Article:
Meynell has never asked, 'Why me?' Instead, he avoids introspection by looking outwards and upwards to God, partly through leaning on the Psalms, which he describes as providing 'a liturgy for your doubt'. And doubt is an essential part of a grounded faith.
'I love the gospels. And I love preaching the gospels. I love the humanity of the gospels, so it's not as if they are unimportant. [But] I think what you get from the Psalms – almost unlike anywhere else in scripture – is just rawness, raw reality, expressed back to God.'
Psalm 88, for instance, is 'one of acute doubt and darkness'. 'It is sanctioned, but the important thing is that it is sanctioned to say this back to me, so here is a liturgy for your doubt. I mean that's a special kind of God, that allows for that. That discovery in itself was a lightbulb moment – God says it's OK to say this and to say this back to him.
'It confirmed what I had been taught about God but here was direct evidence of an incredible generosity.'
On one edition of the book's cover, there is the question: 'How do you preach a ministry of light through the darkness of depression?' What is his answer?
'One [way] is realism, so you're not pretending and pulling wool over eyes. One is actually faithfulness to the Bible because the Bible helps us live with the complexities of life, ironically. The Bible isn't a system; it's a story that we live in. I think we ultimately preach Christ, and that's the wonderful thing, because we're not preaching a system, or a framework, or propositions, or truths, although actually all of those things play their part; we're preaching a person, and we're saying hey, come and meet this amazing guy I've met, and he has been there. And the astonishing thing is it doesn't matter who it is you introduce him to, or what agonies they have endured; he's been there, and that means there is hope for everybody. So there is nothing more wonderful and astonishing that being able to introduce people to him.'
Does he relate to those who find it hard to have what many evangelicals call a personal relationship with Jesus? 'Totally' is the immediate answer.
And to those who feel unworthy of God's love, he says: 'I really relate to that, because I think that's one of the narratives that depression feeds. I think that's why people latch onto an image like the black dog, because it's like there's a presence.
'In terms of the worthiness for Christ, I think there is a smidgen of rightness about that, that we truly aren't, it's true, we're not [worthy], but I think that the reality of the gospel is that nothing about us surprises him and he still wants us on the team. And I think this is where the gospel speaks to shame in a way that is even more profoundly powerful than the way it speaks to guilt. Because the shamed person feels intrinsically unworthy and therefore withdraws, and the gospel says to the shamed person, "Come in."'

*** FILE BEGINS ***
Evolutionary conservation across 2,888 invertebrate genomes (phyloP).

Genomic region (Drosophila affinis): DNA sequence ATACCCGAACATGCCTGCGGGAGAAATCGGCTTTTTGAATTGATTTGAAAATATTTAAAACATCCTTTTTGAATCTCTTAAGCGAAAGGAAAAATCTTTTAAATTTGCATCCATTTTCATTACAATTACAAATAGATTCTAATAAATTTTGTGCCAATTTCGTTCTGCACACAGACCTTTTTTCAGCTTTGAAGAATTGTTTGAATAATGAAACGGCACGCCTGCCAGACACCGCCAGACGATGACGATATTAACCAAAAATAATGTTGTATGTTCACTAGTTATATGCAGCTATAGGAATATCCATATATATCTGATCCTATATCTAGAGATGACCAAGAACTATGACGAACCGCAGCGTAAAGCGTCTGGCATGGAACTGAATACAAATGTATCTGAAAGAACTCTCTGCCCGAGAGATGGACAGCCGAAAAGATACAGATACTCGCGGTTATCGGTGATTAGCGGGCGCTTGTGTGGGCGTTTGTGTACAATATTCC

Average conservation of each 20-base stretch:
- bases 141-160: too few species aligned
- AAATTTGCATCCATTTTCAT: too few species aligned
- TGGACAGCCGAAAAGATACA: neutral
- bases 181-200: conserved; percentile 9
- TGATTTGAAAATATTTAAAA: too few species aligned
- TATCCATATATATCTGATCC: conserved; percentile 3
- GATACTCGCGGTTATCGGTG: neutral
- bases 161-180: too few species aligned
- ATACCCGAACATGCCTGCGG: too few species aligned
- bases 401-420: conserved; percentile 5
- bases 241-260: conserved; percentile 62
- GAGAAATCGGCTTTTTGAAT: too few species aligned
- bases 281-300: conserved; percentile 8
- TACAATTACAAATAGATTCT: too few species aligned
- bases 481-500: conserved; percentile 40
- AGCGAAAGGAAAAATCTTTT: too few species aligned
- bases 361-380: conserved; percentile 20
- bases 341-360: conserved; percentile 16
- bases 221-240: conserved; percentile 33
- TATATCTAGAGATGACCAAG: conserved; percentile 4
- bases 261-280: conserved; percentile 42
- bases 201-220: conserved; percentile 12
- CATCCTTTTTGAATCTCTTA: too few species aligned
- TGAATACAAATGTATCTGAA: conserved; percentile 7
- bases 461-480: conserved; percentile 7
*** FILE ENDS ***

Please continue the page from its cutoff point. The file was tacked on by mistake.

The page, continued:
Here he refers passionately to George Herbert's 'beautiful' poem, Love (III). And he produces on his mobile phone an image of a stunning painting in St Mary's episcopalian cathedral in Edinburgh by A E Borthwick, The Presence. The painting shows Christ by a lone figure kneeling at the back of the cathedral itself, where communion is being distributed to the faithful in the distance at the high altar.
'Here's this figure at the back and Jesus is with that one. And he's coming to do business with this guy. And that's what I'm talking about.'
Meynell, who became a Christian at 18, has clearly been gifted with a strong, lifelong faith despite his struggles. How does he maintain it? 'I don't know,' he says, laughing. 'There is an old Sunday school definition of faith, which is that faith is trust in God to keep his promises. Which is, actually, a far richer statement than it sounds. And the reason that's important is because there are many times in life when it looks as though God is not coming through on his promises. But it's not wishful thinking, it's not groping in the dark and latching on to the nearest thing; it's saying: well, he's made some promises so the issue is, will he come through? The answer to that depends on his character. And so one is always being thrust back onto his character. But it is on the basis of that that the psalmist's frequent refrain is, "How long?" You only ask how long, if you have a sense that it should be other than it is.
'You know if there is no God and we live in a closed and silent universe, then it's horrible but you have no right or means to ask questions or to complain. Actually, the fact that we have questions about God's character, is precisely what makes it difficult, because you think, you're like this and life is like this and it shouldn't be like that.
'But the wonder of the Psalms is they say, "You're right, it shouldn't be like this." The book of Job says "You're right, it shouldn't be like this." But in the midst of that gloom is the question, Is God trustworthy?
'Now, sometimes, it is as simple and mundane as going back in my head rehearsing, well can I really trust Jesus? Did he really die? And the crucifixion, and what that means, that is the bedrock. So it is a question of clinging to that. But sometimes in my darkest moments I can't cling to anything, and I probably just need to go to bed, and not try and push it.'
SOURCE: Christian Today